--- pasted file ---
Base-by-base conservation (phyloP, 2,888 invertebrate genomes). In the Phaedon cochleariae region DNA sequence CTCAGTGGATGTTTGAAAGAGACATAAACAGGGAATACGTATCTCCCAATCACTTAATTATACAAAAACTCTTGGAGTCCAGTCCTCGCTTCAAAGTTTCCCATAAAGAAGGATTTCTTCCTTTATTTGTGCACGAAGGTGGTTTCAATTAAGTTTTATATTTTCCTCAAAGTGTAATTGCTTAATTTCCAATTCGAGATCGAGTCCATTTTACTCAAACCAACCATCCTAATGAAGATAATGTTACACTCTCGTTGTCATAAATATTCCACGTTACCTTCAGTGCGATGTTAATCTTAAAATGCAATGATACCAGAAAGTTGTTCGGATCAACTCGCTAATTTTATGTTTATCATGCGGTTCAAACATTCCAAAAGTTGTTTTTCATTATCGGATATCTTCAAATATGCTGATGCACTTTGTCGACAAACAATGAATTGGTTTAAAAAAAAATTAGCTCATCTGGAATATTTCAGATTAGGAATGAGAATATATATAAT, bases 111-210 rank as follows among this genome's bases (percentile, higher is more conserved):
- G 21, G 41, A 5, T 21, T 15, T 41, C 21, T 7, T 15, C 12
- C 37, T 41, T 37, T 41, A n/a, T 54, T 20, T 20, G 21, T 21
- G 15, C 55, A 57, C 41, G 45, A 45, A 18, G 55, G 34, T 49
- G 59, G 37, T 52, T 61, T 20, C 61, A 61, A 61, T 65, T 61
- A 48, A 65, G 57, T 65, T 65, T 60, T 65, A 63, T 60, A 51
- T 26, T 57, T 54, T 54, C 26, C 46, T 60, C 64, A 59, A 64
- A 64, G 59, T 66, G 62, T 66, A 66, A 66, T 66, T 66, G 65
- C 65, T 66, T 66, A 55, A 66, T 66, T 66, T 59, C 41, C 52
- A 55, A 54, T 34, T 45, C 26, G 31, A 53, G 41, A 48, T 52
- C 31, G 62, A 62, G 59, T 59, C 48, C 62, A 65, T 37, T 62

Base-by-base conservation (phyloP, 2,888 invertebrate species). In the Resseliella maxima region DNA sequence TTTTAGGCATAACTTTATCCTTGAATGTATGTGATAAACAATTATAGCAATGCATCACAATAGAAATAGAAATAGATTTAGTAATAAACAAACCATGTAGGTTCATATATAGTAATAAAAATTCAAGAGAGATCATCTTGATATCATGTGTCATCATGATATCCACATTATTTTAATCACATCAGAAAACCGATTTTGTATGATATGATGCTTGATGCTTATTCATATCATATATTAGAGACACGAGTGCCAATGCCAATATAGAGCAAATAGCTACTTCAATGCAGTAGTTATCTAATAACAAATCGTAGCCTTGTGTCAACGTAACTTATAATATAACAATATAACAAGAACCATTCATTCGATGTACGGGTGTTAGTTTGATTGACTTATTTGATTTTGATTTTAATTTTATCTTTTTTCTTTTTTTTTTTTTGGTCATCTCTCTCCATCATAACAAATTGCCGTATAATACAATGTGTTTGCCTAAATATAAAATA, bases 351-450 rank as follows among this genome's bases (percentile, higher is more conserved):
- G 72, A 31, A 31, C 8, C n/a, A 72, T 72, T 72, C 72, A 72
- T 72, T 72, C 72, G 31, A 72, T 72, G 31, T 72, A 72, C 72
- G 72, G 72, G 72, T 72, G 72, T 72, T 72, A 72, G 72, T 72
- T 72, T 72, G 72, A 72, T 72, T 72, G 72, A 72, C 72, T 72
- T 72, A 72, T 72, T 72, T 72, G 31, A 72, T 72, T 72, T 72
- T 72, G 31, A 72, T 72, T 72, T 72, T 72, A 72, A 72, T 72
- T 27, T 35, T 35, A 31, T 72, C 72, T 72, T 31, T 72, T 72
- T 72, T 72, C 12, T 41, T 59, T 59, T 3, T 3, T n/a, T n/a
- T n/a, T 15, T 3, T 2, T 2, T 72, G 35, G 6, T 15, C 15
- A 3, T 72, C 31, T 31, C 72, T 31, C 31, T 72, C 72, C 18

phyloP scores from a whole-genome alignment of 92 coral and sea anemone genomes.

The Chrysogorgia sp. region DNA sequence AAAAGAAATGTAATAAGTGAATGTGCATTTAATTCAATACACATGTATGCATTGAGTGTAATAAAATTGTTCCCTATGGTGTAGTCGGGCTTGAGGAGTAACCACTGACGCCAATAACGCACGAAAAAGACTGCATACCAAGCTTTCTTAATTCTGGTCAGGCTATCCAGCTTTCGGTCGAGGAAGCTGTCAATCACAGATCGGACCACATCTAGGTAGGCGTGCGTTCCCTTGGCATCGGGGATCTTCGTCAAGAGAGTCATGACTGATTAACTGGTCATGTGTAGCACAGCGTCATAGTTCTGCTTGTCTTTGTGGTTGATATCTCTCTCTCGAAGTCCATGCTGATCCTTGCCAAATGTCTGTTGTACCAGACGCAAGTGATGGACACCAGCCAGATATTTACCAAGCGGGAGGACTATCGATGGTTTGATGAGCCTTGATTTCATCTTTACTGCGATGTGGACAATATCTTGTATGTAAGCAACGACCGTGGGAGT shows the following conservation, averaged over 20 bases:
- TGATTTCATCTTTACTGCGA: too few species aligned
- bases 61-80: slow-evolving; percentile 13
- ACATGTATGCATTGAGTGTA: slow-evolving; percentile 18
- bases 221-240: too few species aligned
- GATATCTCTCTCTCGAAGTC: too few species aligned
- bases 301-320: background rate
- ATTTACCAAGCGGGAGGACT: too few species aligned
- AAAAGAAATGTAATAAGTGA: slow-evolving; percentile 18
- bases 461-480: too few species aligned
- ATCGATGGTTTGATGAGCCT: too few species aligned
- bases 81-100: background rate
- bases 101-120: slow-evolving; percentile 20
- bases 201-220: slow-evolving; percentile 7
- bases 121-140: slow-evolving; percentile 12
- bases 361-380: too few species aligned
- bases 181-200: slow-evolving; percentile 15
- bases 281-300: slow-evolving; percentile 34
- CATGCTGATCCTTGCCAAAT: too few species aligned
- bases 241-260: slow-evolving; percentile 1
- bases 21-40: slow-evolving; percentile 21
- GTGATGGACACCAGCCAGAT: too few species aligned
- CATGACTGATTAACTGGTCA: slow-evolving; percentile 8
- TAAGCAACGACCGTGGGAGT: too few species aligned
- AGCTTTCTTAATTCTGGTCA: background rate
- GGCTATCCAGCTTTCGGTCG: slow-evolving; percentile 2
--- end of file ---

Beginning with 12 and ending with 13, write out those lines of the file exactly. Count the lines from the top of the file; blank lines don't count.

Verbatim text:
Base-by-base conservation (phyloP, 2,888 invertebrate species). In the Resseliella maxima region DNA sequence TTTTAGGCATAACTTTATCCTTGAATGTATGTGATAAACAATTATAGCAATGCATCACAATAGAAATAGAAATAGATTTAGTAATAAACAAACCATGTAGGTTCATATATAGTAATAAAAATTCAAGAGAGATCATCTTGATATCATGTGTCATCATGATATCCACATTATTTTAATCACATCAGAAAACCGATTTTGTATGATATGATGCTTGATGCTTATTCATATCATATATTAGAGACACGAGTGCCAATGCCAATATAGAGCAAATAGCTACTTCAATGCAGTAGTTATCTAATAACAAATCGTAGCCTTGTGTCAACGTAACTTATAATATAACAATATAACAAGAACCATTCATTCGATGTACGGGTGTTAGTTTGATTGACTTATTTGATTTTGATTTTAATTTTATCTTTTTTCTTTTTTTTTTTTTGGTCATCTCTCTCCATCATAACAAATTGCCGTATAATACAATGTGTTTGCCTAAATATAAAATA, bases 351-450 rank as follows among this genome's bases (percentile, higher is more conserved):
- G 72, A 31, A 31, C 8, C n/a, A 72, T 72, T 72, C 72, A 72